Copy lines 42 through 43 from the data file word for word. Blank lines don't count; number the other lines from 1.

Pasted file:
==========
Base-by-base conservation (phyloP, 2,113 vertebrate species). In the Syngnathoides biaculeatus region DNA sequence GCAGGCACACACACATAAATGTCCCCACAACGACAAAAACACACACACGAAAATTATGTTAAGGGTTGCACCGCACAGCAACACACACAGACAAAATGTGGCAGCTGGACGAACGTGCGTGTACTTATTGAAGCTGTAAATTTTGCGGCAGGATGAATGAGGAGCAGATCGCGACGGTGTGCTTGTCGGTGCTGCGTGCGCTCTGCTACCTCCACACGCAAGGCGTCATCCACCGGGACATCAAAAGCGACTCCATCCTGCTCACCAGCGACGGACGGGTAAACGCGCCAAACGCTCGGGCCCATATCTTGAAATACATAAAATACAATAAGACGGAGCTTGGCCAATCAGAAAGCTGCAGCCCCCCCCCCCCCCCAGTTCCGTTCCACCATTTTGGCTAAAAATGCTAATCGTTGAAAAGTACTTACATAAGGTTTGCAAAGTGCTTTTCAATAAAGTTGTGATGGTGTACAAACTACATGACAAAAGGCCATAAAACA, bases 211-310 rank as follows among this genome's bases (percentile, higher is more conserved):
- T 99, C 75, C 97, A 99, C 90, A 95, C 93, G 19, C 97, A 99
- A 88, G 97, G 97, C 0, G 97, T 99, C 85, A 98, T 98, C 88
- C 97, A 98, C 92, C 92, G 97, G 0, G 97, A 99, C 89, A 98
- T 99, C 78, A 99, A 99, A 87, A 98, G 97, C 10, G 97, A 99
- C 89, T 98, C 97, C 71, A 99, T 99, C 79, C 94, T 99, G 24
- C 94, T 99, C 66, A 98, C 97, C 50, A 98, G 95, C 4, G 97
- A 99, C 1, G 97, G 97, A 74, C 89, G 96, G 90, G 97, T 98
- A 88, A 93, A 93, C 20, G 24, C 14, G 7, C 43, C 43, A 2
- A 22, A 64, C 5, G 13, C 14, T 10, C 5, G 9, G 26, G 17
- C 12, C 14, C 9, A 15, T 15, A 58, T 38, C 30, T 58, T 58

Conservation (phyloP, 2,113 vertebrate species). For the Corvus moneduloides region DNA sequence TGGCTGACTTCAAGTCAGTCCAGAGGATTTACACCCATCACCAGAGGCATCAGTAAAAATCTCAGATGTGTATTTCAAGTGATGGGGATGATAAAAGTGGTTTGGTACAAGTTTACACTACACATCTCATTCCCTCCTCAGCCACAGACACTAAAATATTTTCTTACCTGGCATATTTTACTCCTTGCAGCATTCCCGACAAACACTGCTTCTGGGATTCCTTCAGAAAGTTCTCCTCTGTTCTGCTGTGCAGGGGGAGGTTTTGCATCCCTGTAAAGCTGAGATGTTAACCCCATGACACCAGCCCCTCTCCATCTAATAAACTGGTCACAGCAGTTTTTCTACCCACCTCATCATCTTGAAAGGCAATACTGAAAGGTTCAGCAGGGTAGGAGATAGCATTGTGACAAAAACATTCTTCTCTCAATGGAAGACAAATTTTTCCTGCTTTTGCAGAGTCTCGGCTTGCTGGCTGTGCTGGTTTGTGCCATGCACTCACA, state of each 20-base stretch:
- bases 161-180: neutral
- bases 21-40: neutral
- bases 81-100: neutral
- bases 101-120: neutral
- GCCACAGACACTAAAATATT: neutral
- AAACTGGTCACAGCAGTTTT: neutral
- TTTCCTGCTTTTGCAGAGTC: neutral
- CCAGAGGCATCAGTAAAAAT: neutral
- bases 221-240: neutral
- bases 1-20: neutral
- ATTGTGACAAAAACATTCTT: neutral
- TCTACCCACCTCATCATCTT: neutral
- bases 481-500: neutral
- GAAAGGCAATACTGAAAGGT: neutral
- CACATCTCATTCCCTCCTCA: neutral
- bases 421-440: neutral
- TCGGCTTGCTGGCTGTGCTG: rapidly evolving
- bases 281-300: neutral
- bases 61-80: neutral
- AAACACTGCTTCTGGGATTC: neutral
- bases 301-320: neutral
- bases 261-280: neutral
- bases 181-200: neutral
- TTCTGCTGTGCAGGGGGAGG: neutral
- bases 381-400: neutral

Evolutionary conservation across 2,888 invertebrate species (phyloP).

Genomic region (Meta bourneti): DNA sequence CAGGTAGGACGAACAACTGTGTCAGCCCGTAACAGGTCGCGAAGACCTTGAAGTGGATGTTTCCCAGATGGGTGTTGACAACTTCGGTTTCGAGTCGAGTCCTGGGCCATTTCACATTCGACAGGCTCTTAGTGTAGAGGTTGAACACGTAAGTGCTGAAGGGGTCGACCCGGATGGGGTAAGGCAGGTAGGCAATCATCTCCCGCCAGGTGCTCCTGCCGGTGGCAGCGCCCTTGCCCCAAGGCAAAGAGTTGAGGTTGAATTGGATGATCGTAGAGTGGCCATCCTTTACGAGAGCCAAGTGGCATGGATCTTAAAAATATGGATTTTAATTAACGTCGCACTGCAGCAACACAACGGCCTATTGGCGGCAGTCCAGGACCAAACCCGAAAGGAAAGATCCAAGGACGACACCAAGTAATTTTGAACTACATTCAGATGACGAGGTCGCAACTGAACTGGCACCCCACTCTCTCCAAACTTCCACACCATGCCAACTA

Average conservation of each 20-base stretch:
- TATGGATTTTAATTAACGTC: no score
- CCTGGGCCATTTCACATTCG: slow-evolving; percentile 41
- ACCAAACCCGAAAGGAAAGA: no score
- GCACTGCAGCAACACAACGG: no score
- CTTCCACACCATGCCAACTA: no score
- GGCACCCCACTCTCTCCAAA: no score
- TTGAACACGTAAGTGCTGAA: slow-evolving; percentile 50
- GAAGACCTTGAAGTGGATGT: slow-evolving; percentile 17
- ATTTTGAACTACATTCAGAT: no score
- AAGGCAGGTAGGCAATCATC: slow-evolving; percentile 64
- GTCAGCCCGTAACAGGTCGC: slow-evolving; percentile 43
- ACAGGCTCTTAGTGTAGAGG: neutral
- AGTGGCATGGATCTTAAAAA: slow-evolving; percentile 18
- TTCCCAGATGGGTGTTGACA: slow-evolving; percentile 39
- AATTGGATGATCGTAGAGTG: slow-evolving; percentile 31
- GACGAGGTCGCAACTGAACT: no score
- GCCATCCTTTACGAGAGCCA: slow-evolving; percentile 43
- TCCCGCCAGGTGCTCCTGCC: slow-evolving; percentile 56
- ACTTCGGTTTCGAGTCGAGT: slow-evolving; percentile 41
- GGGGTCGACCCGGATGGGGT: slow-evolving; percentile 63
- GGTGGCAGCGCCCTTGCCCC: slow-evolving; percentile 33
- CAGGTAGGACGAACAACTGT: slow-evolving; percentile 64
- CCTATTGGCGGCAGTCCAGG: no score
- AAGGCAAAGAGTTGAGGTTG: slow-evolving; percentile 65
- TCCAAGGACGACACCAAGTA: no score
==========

- CCTGGGCCATTTCACATTCG: slow-evolving; percentile 41
- ACCAAACCCGAAAGGAAAGA: no score